Lightroom tutorial: How to use Lightroom Mobile to capture and edit photos on the move

How to use the Lightroom Mobile app on your tablet or phone to edit your photos to professional standard on location – for when you can't wait to edit them back on your computer.

Lightroom Mobile lets you do much of your photo editing on your phone or tablet. It is not a replacement for the full Lightroom software on your Mac or PC, but it lets you quickly cull shoots from a shoot or provide an initial edit to quickly send to a client – or create shots that are good enough to be posted to social media while your shoot is going on (during a live event from an awards ceremony to a wedding where the bride and groom want to be seen live on social media).

In this Lightroom Mobile tutorial, photographer Tigz Rice reveals three ways to capture your images to the app, and explores just what you can do with your photos with Lightroom Mobile's editing tools – many of which will be familiar from the main software.


Capture Method One: Lightroom Mobile Camera

Instead of jumping straight into your phone’s native camera, try harnessing the power of Adobe Lightroom Mobile’s in-app offering. Switching to Pro mode on the camera allows you to control the focal point as well as exposure, shutter speed, ISO and white balance. Not only will the images will appear directly in your Lightroom Mobile app for a speedier workflow, but if you’re shooting on a compatible phone, it will also allow you to shoot in RAW format for enhanced editing capabilities.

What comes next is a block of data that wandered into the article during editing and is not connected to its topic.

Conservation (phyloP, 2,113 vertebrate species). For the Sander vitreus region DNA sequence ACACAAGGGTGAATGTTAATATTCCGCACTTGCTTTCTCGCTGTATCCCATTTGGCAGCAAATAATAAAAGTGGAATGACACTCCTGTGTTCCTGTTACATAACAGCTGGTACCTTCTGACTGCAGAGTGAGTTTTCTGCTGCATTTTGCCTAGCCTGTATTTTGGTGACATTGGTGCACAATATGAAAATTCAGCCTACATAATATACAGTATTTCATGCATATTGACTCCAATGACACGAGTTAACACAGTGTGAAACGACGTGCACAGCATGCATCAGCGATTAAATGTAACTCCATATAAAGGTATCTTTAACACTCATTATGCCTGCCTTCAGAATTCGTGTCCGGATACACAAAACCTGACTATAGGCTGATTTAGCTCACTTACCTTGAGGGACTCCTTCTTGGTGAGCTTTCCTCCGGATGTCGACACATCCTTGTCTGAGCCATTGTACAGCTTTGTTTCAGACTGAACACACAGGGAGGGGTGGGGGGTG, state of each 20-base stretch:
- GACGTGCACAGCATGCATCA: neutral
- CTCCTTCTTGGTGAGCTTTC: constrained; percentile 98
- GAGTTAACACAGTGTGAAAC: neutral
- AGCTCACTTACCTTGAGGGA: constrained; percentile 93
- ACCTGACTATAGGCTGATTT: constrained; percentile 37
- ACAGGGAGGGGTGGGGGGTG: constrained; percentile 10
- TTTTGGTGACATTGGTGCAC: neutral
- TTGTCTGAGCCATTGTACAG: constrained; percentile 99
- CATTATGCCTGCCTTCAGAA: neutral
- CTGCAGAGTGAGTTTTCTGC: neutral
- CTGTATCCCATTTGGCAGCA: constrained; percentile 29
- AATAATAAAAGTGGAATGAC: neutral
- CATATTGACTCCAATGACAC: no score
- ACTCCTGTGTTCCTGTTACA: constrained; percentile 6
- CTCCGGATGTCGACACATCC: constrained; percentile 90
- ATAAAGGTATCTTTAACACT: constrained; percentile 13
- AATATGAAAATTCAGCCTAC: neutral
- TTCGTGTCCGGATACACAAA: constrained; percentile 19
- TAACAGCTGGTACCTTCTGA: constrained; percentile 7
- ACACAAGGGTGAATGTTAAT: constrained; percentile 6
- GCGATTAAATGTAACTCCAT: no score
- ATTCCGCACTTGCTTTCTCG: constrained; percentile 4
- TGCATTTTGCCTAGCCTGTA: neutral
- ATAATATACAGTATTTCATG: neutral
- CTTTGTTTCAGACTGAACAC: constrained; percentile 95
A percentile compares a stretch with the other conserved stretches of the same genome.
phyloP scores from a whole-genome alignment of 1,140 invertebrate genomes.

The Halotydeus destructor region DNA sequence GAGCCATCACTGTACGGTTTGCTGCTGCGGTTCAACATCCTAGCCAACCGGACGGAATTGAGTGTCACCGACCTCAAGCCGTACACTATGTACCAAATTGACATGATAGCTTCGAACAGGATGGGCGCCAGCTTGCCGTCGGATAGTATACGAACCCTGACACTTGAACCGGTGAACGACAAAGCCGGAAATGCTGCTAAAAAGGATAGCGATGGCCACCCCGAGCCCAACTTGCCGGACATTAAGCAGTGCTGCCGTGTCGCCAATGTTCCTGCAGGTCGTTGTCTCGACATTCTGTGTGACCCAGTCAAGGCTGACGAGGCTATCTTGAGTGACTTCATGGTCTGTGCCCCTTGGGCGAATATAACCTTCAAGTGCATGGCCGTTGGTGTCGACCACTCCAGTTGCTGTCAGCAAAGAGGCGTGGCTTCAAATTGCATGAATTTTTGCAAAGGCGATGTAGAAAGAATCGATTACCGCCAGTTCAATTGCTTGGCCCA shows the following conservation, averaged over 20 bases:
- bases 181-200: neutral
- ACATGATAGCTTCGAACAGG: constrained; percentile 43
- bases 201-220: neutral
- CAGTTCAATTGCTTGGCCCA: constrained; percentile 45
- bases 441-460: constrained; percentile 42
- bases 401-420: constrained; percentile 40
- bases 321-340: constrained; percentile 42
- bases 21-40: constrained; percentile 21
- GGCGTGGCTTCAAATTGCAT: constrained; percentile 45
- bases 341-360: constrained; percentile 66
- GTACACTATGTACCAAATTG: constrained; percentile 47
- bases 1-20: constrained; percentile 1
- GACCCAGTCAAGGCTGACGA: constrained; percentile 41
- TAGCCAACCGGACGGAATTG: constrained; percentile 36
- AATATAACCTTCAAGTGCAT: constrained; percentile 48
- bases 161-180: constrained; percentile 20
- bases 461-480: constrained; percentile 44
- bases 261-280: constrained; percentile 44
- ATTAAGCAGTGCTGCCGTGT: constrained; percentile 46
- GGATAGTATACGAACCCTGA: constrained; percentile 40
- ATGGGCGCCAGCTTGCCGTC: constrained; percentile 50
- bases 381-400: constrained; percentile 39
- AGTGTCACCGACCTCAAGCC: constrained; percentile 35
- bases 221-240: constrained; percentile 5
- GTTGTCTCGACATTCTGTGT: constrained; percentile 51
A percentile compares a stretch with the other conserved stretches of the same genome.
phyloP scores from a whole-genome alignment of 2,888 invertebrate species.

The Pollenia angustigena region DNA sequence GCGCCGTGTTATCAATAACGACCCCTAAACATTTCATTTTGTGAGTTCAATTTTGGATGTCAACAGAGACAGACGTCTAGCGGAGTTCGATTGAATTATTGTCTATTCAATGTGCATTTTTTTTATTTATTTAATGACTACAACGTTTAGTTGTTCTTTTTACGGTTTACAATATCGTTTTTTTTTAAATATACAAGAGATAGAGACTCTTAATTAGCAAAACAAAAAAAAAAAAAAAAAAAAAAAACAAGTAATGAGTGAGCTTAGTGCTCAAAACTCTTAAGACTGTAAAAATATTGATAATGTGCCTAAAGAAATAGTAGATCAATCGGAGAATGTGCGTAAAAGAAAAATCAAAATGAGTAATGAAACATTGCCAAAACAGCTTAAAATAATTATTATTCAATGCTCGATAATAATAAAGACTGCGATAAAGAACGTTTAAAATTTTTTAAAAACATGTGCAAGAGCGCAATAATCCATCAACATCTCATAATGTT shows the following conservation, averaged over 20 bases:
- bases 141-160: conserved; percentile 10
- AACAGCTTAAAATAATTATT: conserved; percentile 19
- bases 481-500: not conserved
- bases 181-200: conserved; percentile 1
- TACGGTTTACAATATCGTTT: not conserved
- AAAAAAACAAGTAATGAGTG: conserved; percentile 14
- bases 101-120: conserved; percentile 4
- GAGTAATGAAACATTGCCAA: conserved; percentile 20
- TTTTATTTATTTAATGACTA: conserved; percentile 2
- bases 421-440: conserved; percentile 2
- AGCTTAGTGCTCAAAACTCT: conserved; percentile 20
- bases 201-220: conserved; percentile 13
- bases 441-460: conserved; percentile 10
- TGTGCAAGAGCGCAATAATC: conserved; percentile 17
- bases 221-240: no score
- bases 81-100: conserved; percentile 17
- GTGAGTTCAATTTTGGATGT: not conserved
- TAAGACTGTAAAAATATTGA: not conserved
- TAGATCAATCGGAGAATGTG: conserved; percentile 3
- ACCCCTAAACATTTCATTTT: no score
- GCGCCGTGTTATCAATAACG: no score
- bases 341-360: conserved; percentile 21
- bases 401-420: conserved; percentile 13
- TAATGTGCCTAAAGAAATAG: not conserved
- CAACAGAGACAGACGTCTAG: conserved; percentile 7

If this is your chosen method, skip ahead to step 4…


Capture Method Two: Wifi-enabled Camera

A number of cameras now come with built-in local Wifi capabilities, which is really handy for transferring images across to your phone or tablet device whilst on the go. Most camera companies provide their own app for transferring the data, such as Fujifilm’s Camera Remote, so you will need to follow the app’s instructions on how to sync and transfer your images.

Note: Most cameras will only sync JPEG versions of your images, even if you’ve shot in RAW, so this method is recommended for images that only need minimal editing. If this is your chosen method, skip ahead to step 4. Alternatively, if you want to preserve your RAW data whilst editing on the go, check out Step 3.